But how do we uncover these facts that a rep may not even know themselves? An important role of sales assessment tools is to ascertain the degree to which reps are motivated and what motivates them; sales reps can be motivated in various ways.

Extrinsically motivated reps will be motivated by money and awards. Unlimited commission plans and President's Club trips will help to motivate them.

Intrinsically motivated reps are normally more motivated by salary and bonus plans than commission. They'll cherish the opportunity to feel like they're part of an effort that's making a difference, and they'll likely value security and consistency over maximum income.

Altruistically motivated reps generally focus on "changing the world." They may even want a bonus plan which allows them to contribute to a favored charity or an opportunity to earn time off to contribute their energies to a cause. 

Knowing this information is helpful in three ways.

  1. Sales performance tends to rank in the order of the motivational styles listed above. Extrinsically motivated reps generally outperform, while altruistic reps are really best suited for customer service roles and intrinsically motivated reps fall between the two.
  2. Optimizing rep performance and satisfaction (therefore longevity), you should construct compensation plans accordingly. This might mean you have two compensation tracks - one for extrinsic and another for intrinsic.
  3. Coaching and planning should be tailored to a rep's natural inclination, and sales managers should be accountable for maintaining sales rep motivation.

It's also important to understand if reps are more motivated by a hatred of losing or a love of winning. Sales managers can effectively adjust their coaching style to help reps leverage their natural affinity.

Improving the sales force effectiveness for the current team is only part of the challenge. Sales leaders should also consider the insights of motivational degree and style when recruiting and hiring sales reps.

Improving Results When Hiring Sales Reps

Hiring great sales reps is hard. We understand that intellectually when we visualize a bell curve of talent. There are a naturally limited number of 2nd, 3rd and 4th standard deviation sales talents.

Typical levels of underperformance and sales turnover demonstrate most companies' struggles. After all, half of all reps are below average.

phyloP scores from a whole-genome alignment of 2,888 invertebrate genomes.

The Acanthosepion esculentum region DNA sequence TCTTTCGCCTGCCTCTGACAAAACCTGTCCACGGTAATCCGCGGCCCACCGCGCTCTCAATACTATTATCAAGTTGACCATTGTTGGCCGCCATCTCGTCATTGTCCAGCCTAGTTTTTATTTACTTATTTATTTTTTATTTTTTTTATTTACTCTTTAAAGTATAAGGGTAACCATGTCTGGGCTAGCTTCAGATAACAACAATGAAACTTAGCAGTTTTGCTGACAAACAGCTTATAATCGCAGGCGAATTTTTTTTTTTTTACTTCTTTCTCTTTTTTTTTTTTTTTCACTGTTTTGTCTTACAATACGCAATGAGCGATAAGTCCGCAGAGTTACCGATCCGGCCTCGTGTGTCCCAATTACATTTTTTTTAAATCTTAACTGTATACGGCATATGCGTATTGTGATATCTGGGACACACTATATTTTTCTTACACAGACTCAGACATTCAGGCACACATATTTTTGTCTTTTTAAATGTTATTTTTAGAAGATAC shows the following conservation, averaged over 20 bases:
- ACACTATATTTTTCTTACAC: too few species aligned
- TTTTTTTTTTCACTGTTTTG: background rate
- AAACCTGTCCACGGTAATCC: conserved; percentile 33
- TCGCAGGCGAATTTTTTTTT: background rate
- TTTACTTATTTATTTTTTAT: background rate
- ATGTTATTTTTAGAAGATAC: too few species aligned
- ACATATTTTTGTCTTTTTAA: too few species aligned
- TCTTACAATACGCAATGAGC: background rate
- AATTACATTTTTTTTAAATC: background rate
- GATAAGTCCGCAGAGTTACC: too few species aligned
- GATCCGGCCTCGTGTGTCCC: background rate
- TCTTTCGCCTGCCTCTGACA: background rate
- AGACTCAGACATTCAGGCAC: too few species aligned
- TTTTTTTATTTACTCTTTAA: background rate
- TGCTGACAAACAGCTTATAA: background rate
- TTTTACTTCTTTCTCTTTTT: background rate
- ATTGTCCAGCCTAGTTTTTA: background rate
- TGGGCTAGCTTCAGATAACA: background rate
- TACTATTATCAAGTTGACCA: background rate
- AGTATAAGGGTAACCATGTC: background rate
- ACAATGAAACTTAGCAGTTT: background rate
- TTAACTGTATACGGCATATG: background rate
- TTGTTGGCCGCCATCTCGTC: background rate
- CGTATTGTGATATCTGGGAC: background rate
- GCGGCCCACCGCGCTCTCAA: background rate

Understanding motivation style and degree is a critical aspect of effectively assessing sales candidates. But most sales hiring tests fail to accurately measure these factors. Common sales personality tests are inherently limited and, therefore, inaccurate sales assessment tools. Personality tests, like behavioral screenings, often don't identify these critical aspects of motivation.

  • How motivated is a rep?
  • What is their motivation style?
  • How will these characteristics likely be reflected in their sales performance?
  • What system do they have for written personal goals and accountability?
  • How should you optimize their compensation?
  • What type of sales role is best suited for them?

Effective sales assessment tools will help to more accurately define these characteristics than simple interview questions. You'll get the real answer rather than the rehearsed one. Further, the assessment results can improve interviews by helping an interviewer understand what points to probe to uncover potential underlying issues that will impair performance.

Sales Force Effectiveness Results From a Synthesis of Factors

There is no one silver bullet that improves sales force effectiveness. We are all complex creatures and sales success requires that we effectively engage with others who are equally complex.

It's hard.

One set of fundamental factors provides an important basis for understanding how likely a candidate is to succeed - their degree and motivation style. Having written personal goals is a strongly correlated characteristic of effective sales reps, and an empirical, scientific understanding of the motivation also helps.

Proper motivation supports training, coaching, change and perseverance. And understanding the nuance of motivation help to both support reps' success and deliver better outcomes when hiring sales reps.